|Almost Ready for Finishing|
The lids were fun to make and I'm pleased with how they came out. Since our humidity has been so low lately I thought it would be wise to allow some space between the rabbet on the lid and the box sides. I'd much rather have the lid fit a bit looser than not being able to take it off if the lid expands in more humid conditions. Having never worked with these species of wood seems like a good idea. Many times you hear arguments/discussions among woodworkers about machine work versus hand work. The chamfer on the top of the lid was done by hand. Doing it manually eliminates the noise, dust, and probability of burning the wood with that spinning router bit. Really didn't take long at all. First of, a pencil and small combination square was used to draw the line to work to:
|Working to the Line|
Once they were completed the sides had to be done, this is more a visual thing than anything else. The goal is to create a crisp, 45 degree cut from the intersection of the lines to the tip of the lid:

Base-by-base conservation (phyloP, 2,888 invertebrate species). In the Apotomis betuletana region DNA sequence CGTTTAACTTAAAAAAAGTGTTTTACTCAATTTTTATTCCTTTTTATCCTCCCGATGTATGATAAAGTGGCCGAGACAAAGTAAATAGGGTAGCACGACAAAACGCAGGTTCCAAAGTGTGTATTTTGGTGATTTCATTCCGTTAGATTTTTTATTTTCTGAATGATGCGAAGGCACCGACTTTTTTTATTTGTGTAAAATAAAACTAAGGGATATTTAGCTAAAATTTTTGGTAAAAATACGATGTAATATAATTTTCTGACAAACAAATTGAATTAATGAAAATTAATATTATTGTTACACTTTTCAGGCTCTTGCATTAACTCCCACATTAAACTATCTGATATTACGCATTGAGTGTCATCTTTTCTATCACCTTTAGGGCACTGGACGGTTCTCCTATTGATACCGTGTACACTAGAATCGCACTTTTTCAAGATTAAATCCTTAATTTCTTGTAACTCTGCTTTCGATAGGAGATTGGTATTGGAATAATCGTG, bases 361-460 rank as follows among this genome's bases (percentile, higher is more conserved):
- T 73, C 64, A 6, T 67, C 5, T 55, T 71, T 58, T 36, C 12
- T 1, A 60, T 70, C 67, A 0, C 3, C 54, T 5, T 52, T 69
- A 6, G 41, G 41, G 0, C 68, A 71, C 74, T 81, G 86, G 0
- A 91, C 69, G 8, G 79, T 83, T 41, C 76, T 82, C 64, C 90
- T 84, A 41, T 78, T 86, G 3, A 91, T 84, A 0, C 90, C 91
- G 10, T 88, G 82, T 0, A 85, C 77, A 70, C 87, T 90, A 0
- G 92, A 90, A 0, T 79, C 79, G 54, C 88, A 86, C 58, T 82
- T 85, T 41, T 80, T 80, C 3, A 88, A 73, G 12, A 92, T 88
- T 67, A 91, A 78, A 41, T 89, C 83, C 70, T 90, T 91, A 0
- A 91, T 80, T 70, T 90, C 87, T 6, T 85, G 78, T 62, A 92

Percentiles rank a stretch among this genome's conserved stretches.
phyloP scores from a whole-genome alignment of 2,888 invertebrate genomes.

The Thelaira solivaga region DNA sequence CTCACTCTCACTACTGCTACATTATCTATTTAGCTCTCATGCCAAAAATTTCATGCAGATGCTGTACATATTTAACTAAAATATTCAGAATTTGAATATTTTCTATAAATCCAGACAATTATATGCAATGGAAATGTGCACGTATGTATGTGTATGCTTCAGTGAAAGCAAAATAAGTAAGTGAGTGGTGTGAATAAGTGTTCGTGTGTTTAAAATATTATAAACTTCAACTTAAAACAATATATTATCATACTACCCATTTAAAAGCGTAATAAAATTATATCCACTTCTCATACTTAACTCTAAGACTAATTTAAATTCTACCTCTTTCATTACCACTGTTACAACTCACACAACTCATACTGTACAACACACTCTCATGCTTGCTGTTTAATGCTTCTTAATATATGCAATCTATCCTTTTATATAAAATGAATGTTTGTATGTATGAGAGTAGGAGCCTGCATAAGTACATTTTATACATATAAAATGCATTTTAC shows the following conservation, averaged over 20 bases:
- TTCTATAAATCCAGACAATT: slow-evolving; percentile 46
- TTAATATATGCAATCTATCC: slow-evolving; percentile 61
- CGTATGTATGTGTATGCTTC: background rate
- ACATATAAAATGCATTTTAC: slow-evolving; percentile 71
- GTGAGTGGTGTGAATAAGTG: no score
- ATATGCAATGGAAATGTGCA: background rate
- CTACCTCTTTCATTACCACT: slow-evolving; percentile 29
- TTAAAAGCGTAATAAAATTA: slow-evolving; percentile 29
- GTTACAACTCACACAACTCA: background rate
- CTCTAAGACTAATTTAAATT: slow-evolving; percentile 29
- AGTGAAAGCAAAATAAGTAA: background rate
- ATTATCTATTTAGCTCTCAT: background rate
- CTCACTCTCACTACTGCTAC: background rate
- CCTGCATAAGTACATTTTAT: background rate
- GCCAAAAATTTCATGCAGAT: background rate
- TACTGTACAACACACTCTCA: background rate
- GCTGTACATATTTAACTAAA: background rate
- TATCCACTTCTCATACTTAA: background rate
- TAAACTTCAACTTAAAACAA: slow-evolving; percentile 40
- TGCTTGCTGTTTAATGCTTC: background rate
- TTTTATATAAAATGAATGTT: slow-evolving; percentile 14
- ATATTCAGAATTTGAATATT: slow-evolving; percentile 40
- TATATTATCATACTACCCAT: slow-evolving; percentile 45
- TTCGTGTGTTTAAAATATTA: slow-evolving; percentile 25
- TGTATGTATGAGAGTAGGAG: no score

|Have to be Ambidextrous...|
|to Plane with the Grain!|
It's not to difficult to see how the edge meets the chamfer planed on the end, should make a good miter. By putting a low bench dog in the outside vise jaw I was able to plane without any interference, this is where being ambidextrous comes in handy. I may try spraying these smaller boxes with shellac but, the weather may not cooperate with that plan. Most recommend temps below 85 degrees or so and that's just not going to happen. I'll do an experiment by spraying some 1/2 lb. cut through an air brush and see what the results are. I have a gorgeous piece of Curly Maple that I'd really like to finish with super blonde Shellac --- we'll see.